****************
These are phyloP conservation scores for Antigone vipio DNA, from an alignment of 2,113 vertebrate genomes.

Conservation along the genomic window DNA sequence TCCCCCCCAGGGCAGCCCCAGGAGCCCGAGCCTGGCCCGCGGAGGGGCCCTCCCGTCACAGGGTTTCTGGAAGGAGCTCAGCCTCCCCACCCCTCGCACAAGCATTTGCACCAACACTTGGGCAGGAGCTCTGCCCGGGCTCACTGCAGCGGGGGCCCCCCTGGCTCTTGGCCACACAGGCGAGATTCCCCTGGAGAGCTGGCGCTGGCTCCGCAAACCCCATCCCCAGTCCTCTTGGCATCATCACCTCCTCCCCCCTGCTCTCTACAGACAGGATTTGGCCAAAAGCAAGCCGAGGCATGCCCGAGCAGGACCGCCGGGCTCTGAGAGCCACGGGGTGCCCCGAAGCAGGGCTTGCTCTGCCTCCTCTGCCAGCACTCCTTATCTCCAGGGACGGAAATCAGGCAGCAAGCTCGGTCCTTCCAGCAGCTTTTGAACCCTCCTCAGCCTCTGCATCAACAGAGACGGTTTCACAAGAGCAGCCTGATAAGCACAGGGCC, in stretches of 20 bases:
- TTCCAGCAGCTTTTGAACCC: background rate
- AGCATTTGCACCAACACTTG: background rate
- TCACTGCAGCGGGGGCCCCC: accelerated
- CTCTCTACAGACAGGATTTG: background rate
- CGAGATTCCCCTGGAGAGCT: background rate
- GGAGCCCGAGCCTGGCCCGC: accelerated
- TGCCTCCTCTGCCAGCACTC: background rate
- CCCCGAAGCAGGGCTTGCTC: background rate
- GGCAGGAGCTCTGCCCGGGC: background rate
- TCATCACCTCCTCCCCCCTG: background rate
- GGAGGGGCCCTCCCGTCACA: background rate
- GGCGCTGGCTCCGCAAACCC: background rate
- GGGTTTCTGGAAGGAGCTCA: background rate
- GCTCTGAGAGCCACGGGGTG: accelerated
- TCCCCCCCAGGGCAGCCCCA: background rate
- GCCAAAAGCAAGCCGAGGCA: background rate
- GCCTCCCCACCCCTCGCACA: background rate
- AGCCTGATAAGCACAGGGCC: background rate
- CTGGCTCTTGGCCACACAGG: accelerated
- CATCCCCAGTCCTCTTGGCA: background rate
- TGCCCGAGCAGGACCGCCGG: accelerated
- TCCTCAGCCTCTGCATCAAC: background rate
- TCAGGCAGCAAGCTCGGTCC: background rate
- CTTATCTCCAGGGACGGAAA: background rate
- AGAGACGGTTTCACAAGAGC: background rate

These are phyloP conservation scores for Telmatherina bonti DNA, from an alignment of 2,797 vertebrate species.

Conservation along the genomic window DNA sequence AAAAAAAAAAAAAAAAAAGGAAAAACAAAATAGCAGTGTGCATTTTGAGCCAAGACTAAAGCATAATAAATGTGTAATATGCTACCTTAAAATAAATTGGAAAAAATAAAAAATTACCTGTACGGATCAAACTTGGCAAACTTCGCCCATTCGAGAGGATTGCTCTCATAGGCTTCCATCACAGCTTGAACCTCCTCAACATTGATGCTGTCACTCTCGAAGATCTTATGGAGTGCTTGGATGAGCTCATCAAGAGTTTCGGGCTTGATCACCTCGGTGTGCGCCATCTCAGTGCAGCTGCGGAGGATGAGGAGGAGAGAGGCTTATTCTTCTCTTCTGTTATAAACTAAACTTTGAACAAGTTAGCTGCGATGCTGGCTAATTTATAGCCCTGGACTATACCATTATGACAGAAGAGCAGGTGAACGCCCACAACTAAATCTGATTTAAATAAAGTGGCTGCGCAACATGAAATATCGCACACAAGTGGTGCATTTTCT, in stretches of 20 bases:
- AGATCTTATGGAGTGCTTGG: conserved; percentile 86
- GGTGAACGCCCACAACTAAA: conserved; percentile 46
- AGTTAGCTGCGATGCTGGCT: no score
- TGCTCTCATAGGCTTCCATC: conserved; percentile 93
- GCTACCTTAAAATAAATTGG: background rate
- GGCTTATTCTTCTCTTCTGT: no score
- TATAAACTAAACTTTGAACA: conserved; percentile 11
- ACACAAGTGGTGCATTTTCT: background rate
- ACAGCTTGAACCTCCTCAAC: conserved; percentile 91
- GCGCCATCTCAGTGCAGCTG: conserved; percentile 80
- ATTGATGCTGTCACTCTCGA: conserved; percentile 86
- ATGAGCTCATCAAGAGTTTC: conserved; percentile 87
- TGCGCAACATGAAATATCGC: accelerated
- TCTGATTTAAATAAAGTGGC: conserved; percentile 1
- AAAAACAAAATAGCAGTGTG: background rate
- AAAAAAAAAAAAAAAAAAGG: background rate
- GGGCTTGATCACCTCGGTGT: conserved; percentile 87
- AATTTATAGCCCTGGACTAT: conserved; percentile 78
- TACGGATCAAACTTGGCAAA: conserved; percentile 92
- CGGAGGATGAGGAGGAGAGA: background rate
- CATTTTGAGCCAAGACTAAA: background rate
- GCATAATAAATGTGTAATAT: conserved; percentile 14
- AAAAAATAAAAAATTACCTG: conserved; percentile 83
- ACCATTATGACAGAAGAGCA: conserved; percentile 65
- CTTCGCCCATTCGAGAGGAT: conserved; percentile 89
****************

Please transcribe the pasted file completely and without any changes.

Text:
These are phyloP conservation scores for Antigone vipio DNA, from an alignment of 2,113 vertebrate genomes.

Conservation along the genomic window DNA sequence TCCCCCCCAGGGCAGCCCCAGGAGCCCGAGCCTGGCCCGCGGAGGGGCCCTCCCGTCACAGGGTTTCTGGAAGGAGCTCAGCCTCCCCACCCCTCGCACAAGCATTTGCACCAACACTTGGGCAGGAGCTCTGCCCGGGCTCACTGCAGCGGGGGCCCCCCTGGCTCTTGGCCACACAGGCGAGATTCCCCTGGAGAGCTGGCGCTGGCTCCGCAAACCCCATCCCCAGTCCTCTTGGCATCATCACCTCCTCCCCCCTGCTCTCTACAGACAGGATTTGGCCAAAAGCAAGCCGAGGCATGCCCGAGCAGGACCGCCGGGCTCTGAGAGCCACGGGGTGCCCCGAAGCAGGGCTTGCTCTGCCTCCTCTGCCAGCACTCCTTATCTCCAGGGACGGAAATCAGGCAGCAAGCTCGGTCCTTCCAGCAGCTTTTGAACCCTCCTCAGCCTCTGCATCAACAGAGACGGTTTCACAAGAGCAGCCTGATAAGCACAGGGCC, in stretches of 20 bases:
- TTCCAGCAGCTTTTGAACCC: background rate
- AGCATTTGCACCAACACTTG: background rate
- TCACTGCAGCGGGGGCCCCC: accelerated
- CTCTCTACAGACAGGATTTG: background rate
- CGAGATTCCCCTGGAGAGCT: background rate
- GGAGCCCGAGCCTGGCCCGC: accelerated
- TGCCTCCTCTGCCAGCACTC: background rate
- CCCCGAAGCAGGGCTTGCTC: background rate
- GGCAGGAGCTCTGCCCGGGC: background rate
- TCATCACCTCCTCCCCCCTG: background rate
- GGAGGGGCCCTCCCGTCACA: background rate
- GGCGCTGGCTCCGCAAACCC: background rate
- GGGTTTCTGGAAGGAGCTCA: background rate
- GCTCTGAGAGCCACGGGGTG: accelerated
- TCCCCCCCAGGGCAGCCCCA: background rate
- GCCAAAAGCAAGCCGAGGCA: background rate
- GCCTCCCCACCCCTCGCACA: background rate
- AGCCTGATAAGCACAGGGCC: background rate
- CTGGCTCTTGGCCACACAGG: accelerated
- CATCCCCAGTCCTCTTGGCA: background rate
- TGCCCGAGCAGGACCGCCGG: accelerated
- TCCTCAGCCTCTGCATCAAC: background rate
- TCAGGCAGCAAGCTCGGTCC: background rate
- CTTATCTCCAGGGACGGAAA: background rate
- AGAGACGGTTTCACAAGAGC: background rate

These are phyloP conservation scores for Telmatherina bonti DNA, from an alignment of 2,797 vertebrate species.

Conservation along the genomic window DNA sequence AAAAAAAAAAAAAAAAAAGGAAAAACAAAATAGCAGTGTGCATTTTGAGCCAAGACTAAAGCATAATAAATGTGTAATATGCTACCTTAAAATAAATTGGAAAAAATAAAAAATTACCTGTACGGATCAAACTTGGCAAACTTCGCCCATTCGAGAGGATTGCTCTCATAGGCTTCCATCACAGCTTGAACCTCCTCAACATTGATGCTGTCACTCTCGAAGATCTTATGGAGTGCTTGGATGAGCTCATCAAGAGTTTCGGGCTTGATCACCTCGGTGTGCGCCATCTCAGTGCAGCTGCGGAGGATGAGGAGGAGAGAGGCTTATTCTTCTCTTCTGTTATAAACTAAACTTTGAACAAGTTAGCTGCGATGCTGGCTAATTTATAGCCCTGGACTATACCATTATGACAGAAGAGCAGGTGAACGCCCACAACTAAATCTGATTTAAATAAAGTGGCTGCGCAACATGAAATATCGCACACAAGTGGTGCATTTTCT, in stretches of 20 bases:
- AGATCTTATGGAGTGCTTGG: conserved; percentile 86
- GGTGAACGCCCACAACTAAA: conserved; percentile 46
- AGTTAGCTGCGATGCTGGCT: no score
- TGCTCTCATAGGCTTCCATC: conserved; percentile 93
- GCTACCTTAAAATAAATTGG: background rate
- GGCTTATTCTTCTCTTCTGT: no score
- TATAAACTAAACTTTGAACA: conserved; percentile 11
- ACACAAGTGGTGCATTTTCT: background rate
- ACAGCTTGAACCTCCTCAAC: conserved; percentile 91
- GCGCCATCTCAGTGCAGCTG: conserved; percentile 80
- ATTGATGCTGTCACTCTCGA: conserved; percentile 86
- ATGAGCTCATCAAGAGTTTC: conserved; percentile 87
- TGCGCAACATGAAATATCGC: accelerated
- TCTGATTTAAATAAAGTGGC: conserved; percentile 1
- AAAAACAAAATAGCAGTGTG: background rate
- AAAAAAAAAAAAAAAAAAGG: background rate
- GGGCTTGATCACCTCGGTGT: conserved; percentile 87
- AATTTATAGCCCTGGACTAT: conserved; percentile 78
- TACGGATCAAACTTGGCAAA: conserved; percentile 92
- CGGAGGATGAGGAGGAGAGA: background rate
- CATTTTGAGCCAAGACTAAA: background rate
- GCATAATAAATGTGTAATAT: conserved; percentile 14
- AAAAAATAAAAAATTACCTG: conserved; percentile 83
- ACCATTATGACAGAAGAGCA: conserved; percentile 65
- CTTCGCCCATTCGAGAGGAT: conserved; percentile 89